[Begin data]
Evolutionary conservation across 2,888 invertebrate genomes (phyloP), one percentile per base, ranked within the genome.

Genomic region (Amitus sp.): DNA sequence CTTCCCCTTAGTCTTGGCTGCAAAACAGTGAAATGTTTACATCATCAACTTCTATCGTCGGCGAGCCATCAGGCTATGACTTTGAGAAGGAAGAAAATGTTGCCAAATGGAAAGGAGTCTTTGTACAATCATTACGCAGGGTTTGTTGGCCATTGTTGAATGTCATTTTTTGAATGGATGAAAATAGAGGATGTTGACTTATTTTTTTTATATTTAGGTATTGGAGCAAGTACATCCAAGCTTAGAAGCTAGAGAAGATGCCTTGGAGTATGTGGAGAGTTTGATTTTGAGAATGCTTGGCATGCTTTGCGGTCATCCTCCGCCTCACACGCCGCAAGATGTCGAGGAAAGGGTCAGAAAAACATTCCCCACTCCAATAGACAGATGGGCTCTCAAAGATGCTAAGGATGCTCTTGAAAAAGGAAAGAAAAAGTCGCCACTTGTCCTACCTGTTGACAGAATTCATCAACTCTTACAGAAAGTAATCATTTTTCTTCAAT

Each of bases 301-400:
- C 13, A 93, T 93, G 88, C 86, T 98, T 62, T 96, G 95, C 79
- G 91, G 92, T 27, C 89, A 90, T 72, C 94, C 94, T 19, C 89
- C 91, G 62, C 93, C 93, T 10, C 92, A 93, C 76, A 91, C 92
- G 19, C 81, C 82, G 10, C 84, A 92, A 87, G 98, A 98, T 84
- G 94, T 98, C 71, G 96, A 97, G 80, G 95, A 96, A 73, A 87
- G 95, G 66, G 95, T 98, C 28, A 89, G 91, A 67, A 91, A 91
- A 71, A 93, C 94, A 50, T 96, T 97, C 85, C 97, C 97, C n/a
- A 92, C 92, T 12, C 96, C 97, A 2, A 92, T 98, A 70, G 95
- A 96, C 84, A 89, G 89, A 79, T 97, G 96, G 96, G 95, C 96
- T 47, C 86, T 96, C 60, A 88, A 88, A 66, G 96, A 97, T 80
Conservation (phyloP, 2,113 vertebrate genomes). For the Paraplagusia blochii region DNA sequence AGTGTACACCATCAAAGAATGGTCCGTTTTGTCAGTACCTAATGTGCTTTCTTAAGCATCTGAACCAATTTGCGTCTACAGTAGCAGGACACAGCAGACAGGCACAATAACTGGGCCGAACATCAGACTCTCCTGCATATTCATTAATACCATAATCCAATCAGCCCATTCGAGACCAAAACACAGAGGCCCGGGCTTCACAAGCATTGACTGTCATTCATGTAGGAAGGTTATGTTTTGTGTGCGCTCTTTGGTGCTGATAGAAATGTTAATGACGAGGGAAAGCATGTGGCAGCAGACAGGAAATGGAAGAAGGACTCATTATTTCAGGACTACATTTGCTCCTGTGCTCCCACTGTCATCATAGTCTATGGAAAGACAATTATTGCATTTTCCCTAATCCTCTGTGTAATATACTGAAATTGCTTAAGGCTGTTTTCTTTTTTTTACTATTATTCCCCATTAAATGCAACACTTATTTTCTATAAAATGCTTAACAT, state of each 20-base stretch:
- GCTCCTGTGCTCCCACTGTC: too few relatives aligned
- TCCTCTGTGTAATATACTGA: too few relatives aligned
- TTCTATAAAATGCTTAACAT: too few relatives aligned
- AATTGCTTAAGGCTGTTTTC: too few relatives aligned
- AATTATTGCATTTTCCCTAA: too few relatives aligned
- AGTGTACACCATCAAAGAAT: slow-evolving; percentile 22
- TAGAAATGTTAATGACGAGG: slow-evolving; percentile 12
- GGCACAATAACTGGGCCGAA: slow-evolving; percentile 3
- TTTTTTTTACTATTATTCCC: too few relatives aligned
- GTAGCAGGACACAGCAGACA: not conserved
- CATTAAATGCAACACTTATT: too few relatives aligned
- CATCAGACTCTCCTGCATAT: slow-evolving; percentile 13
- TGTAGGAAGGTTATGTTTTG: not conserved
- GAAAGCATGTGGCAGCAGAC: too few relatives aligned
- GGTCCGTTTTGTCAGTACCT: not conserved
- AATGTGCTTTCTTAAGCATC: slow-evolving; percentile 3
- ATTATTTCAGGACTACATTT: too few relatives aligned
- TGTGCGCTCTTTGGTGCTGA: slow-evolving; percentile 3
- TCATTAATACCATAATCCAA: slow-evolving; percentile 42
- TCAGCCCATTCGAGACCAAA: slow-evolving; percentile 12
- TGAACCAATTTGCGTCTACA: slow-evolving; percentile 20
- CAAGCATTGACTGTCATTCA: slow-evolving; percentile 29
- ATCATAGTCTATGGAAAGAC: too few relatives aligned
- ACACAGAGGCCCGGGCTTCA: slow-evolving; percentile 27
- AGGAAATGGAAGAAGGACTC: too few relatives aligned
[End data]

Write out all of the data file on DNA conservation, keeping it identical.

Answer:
Evolutionary conservation across 2,888 invertebrate genomes (phyloP), one percentile per base, ranked within the genome.

Genomic region (Amitus sp.): DNA sequence CTTCCCCTTAGTCTTGGCTGCAAAACAGTGAAATGTTTACATCATCAACTTCTATCGTCGGCGAGCCATCAGGCTATGACTTTGAGAAGGAAGAAAATGTTGCCAAATGGAAAGGAGTCTTTGTACAATCATTACGCAGGGTTTGTTGGCCATTGTTGAATGTCATTTTTTGAATGGATGAAAATAGAGGATGTTGACTTATTTTTTTTATATTTAGGTATTGGAGCAAGTACATCCAAGCTTAGAAGCTAGAGAAGATGCCTTGGAGTATGTGGAGAGTTTGATTTTGAGAATGCTTGGCATGCTTTGCGGTCATCCTCCGCCTCACACGCCGCAAGATGTCGAGGAAAGGGTCAGAAAAACATTCCCCACTCCAATAGACAGATGGGCTCTCAAAGATGCTAAGGATGCTCTTGAAAAAGGAAAGAAAAAGTCGCCACTTGTCCTACCTGTTGACAGAATTCATCAACTCTTACAGAAAGTAATCATTTTTCTTCAAT

Each of bases 301-400:
- C 13, A 93, T 93, G 88, C 86, T 98, T 62, T 96, G 95, C 79
- G 91, G 92, T 27, C 89, A 90, T 72, C 94, C 94, T 19, C 89
- C 91, G 62, C 93, C 93, T 10, C 92, A 93, C 76, A 91, C 92
- G 19, C 81, C 82, G 10, C 84, A 92, A 87, G 98, A 98, T 84
- G 94, T 98, C 71, G 96, A 97, G 80, G 95, A 96, A 73, A 87
- G 95, G 66, G 95, T 98, C 28, A 89, G 91, A 67, A 91, A 91
- A 71, A 93, C 94, A 50, T 96, T 97, C 85, C 97, C 97, C n/a
- A 92, C 92, T 12, C 96, C 97, A 2, A 92, T 98, A 70, G 95
- A 96, C 84, A 89, G 89, A 79, T 97, G 96, G 96, G 95, C 96
- T 47, C 86, T 96, C 60, A 88, A 88, A 66, G 96, A 97, T 80
Conservation (phyloP, 2,113 vertebrate genomes). For the Paraplagusia blochii region DNA sequence AGTGTACACCATCAAAGAATGGTCCGTTTTGTCAGTACCTAATGTGCTTTCTTAAGCATCTGAACCAATTTGCGTCTACAGTAGCAGGACACAGCAGACAGGCACAATAACTGGGCCGAACATCAGACTCTCCTGCATATTCATTAATACCATAATCCAATCAGCCCATTCGAGACCAAAACACAGAGGCCCGGGCTTCACAAGCATTGACTGTCATTCATGTAGGAAGGTTATGTTTTGTGTGCGCTCTTTGGTGCTGATAGAAATGTTAATGACGAGGGAAAGCATGTGGCAGCAGACAGGAAATGGAAGAAGGACTCATTATTTCAGGACTACATTTGCTCCTGTGCTCCCACTGTCATCATAGTCTATGGAAAGACAATTATTGCATTTTCCCTAATCCTCTGTGTAATATACTGAAATTGCTTAAGGCTGTTTTCTTTTTTTTACTATTATTCCCCATTAAATGCAACACTTATTTTCTATAAAATGCTTAACAT, state of each 20-base stretch:
- GCTCCTGTGCTCCCACTGTC: too few relatives aligned
- TCCTCTGTGTAATATACTGA: too few relatives aligned
- TTCTATAAAATGCTTAACAT: too few relatives aligned
- AATTGCTTAAGGCTGTTTTC: too few relatives aligned
- AATTATTGCATTTTCCCTAA: too few relatives aligned
- AGTGTACACCATCAAAGAAT: slow-evolving; percentile 22
- TAGAAATGTTAATGACGAGG: slow-evolving; percentile 12
- GGCACAATAACTGGGCCGAA: slow-evolving; percentile 3
- TTTTTTTTACTATTATTCCC: too few relatives aligned
- GTAGCAGGACACAGCAGACA: not conserved
- CATTAAATGCAACACTTATT: too few relatives aligned
- CATCAGACTCTCCTGCATAT: slow-evolving; percentile 13
- TGTAGGAAGGTTATGTTTTG: not conserved
- GAAAGCATGTGGCAGCAGAC: too few relatives aligned
- GGTCCGTTTTGTCAGTACCT: not conserved
- AATGTGCTTTCTTAAGCATC: slow-evolving; percentile 3
- ATTATTTCAGGACTACATTT: too few relatives aligned
- TGTGCGCTCTTTGGTGCTGA: slow-evolving; percentile 3
- TCATTAATACCATAATCCAA: slow-evolving; percentile 42
- TCAGCCCATTCGAGACCAAA: slow-evolving; percentile 12
- TGAACCAATTTGCGTCTACA: slow-evolving; percentile 20
- CAAGCATTGACTGTCATTCA: slow-evolving; percentile 29
- ATCATAGTCTATGGAAAGAC: too few relatives aligned
- ACACAGAGGCCCGGGCTTCA: slow-evolving; percentile 27
- AGGAAATGGAAGAAGGACTC: too few relatives aligned